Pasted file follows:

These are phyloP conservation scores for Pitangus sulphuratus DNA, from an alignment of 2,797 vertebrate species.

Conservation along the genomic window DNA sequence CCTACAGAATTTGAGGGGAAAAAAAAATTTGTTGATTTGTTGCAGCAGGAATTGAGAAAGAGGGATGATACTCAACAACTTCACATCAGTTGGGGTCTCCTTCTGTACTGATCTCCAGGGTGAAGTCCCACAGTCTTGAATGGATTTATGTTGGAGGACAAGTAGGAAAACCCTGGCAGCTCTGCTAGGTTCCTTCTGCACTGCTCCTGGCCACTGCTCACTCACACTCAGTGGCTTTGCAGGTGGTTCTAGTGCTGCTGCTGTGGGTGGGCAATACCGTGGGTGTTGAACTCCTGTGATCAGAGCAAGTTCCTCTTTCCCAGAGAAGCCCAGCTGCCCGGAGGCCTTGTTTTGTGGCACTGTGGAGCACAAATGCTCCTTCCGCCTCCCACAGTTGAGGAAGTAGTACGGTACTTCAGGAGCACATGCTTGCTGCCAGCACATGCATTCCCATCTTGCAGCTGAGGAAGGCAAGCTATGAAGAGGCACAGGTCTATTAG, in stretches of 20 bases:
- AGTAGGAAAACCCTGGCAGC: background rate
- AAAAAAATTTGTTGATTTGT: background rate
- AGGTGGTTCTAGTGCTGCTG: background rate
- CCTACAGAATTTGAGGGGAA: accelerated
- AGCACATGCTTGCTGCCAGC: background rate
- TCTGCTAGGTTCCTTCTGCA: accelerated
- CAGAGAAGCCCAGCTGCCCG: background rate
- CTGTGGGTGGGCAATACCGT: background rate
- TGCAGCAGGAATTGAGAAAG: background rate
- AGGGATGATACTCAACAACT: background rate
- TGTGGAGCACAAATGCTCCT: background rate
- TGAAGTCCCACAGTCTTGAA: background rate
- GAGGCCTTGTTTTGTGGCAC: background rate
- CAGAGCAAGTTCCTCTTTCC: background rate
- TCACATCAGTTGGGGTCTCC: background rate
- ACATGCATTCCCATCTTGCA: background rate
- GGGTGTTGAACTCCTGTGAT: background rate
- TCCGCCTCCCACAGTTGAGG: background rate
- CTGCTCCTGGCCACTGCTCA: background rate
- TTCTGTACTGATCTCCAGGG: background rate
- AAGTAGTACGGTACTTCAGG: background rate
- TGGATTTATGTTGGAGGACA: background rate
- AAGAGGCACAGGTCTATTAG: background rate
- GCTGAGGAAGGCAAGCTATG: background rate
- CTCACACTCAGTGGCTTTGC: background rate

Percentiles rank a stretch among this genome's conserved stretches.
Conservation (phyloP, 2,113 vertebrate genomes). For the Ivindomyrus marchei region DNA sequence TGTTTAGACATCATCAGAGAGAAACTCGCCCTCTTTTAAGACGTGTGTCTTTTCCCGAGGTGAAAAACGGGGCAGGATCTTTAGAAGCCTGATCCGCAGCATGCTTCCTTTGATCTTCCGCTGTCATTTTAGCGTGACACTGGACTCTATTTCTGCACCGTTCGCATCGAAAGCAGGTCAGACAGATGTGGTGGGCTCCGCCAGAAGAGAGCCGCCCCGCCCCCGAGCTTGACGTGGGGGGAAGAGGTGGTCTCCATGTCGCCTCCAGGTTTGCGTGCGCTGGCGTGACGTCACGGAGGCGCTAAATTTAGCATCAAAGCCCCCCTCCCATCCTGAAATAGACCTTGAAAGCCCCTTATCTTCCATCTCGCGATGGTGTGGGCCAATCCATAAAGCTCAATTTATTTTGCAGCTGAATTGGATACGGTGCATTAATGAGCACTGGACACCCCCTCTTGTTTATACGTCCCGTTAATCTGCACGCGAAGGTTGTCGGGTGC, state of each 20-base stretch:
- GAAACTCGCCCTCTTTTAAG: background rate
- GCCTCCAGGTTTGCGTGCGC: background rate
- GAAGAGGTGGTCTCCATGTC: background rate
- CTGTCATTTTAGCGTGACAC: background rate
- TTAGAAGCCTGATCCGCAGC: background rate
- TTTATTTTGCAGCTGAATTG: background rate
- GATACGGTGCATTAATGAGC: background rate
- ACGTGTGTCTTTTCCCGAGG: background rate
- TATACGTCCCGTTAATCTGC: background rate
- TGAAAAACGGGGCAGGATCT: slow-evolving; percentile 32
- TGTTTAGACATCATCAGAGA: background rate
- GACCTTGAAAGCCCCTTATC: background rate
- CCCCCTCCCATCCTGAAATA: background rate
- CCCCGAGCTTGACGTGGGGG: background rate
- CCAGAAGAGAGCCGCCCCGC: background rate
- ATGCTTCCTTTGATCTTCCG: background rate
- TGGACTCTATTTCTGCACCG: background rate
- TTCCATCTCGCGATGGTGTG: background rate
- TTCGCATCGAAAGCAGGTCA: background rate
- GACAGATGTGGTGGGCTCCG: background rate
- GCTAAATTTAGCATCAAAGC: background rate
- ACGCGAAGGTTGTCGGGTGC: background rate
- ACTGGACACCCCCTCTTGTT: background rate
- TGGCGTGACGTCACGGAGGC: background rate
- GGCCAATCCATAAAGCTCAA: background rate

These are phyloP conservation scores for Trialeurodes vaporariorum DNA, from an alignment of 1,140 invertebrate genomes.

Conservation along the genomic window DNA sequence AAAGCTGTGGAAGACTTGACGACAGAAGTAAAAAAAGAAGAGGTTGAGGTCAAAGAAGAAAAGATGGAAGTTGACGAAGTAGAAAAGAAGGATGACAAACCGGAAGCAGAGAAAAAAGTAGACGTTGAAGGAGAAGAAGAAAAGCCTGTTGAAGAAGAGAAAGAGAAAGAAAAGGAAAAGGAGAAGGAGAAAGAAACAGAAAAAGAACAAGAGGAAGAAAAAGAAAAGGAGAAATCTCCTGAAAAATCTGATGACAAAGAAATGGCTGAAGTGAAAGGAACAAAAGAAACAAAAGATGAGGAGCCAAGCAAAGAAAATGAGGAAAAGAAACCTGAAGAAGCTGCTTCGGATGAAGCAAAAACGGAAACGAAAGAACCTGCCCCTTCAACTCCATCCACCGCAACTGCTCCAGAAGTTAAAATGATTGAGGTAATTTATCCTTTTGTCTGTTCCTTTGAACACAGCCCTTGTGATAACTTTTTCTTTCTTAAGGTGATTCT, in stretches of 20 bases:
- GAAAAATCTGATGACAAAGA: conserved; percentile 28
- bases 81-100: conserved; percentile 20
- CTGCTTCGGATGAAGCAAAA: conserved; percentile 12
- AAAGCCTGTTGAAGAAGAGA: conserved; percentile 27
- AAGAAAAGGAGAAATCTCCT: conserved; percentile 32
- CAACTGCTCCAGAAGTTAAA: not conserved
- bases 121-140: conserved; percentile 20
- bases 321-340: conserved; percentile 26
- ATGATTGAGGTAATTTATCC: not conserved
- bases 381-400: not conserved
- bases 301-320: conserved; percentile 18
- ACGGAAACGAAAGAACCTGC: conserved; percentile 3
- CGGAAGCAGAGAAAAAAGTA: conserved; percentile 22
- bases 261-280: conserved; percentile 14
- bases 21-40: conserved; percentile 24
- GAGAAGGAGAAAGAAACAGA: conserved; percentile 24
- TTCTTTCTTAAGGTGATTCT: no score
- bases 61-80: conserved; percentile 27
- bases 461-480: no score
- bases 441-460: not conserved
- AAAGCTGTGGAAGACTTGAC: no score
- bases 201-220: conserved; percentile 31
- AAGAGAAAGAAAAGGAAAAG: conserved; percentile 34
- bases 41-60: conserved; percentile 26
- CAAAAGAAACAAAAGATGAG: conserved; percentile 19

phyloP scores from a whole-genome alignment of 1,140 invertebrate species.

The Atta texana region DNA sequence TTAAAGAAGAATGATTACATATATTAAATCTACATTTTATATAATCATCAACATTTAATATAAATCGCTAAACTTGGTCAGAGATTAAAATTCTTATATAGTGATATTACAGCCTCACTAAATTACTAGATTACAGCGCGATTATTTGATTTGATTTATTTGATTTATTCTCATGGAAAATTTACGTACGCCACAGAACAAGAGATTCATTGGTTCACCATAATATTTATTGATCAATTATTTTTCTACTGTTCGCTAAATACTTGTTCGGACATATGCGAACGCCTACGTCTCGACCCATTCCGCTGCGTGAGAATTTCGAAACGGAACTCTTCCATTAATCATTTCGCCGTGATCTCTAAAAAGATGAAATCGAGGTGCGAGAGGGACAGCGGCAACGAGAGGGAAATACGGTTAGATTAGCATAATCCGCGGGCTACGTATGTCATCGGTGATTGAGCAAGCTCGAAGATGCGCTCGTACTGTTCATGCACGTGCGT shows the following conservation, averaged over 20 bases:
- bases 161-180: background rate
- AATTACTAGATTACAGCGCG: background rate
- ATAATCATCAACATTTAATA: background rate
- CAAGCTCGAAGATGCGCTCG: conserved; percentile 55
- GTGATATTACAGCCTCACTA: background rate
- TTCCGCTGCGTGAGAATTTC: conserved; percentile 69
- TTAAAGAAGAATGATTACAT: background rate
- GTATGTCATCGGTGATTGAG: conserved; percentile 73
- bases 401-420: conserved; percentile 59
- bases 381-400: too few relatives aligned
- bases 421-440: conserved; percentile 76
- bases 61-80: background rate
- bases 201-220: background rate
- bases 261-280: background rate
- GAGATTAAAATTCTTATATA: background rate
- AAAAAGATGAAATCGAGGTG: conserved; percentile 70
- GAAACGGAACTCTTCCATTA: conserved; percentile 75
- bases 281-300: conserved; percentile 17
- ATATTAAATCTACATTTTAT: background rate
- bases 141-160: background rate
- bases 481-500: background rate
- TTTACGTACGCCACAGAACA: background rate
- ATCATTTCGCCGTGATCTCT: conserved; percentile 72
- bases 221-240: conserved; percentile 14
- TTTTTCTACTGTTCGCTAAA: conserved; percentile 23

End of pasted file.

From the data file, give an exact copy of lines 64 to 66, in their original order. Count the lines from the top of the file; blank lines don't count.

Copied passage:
- bases 321-340: conserved; percentile 26
- ATGATTGAGGTAATTTATCC: not conserved
- bases 381-400: not conserved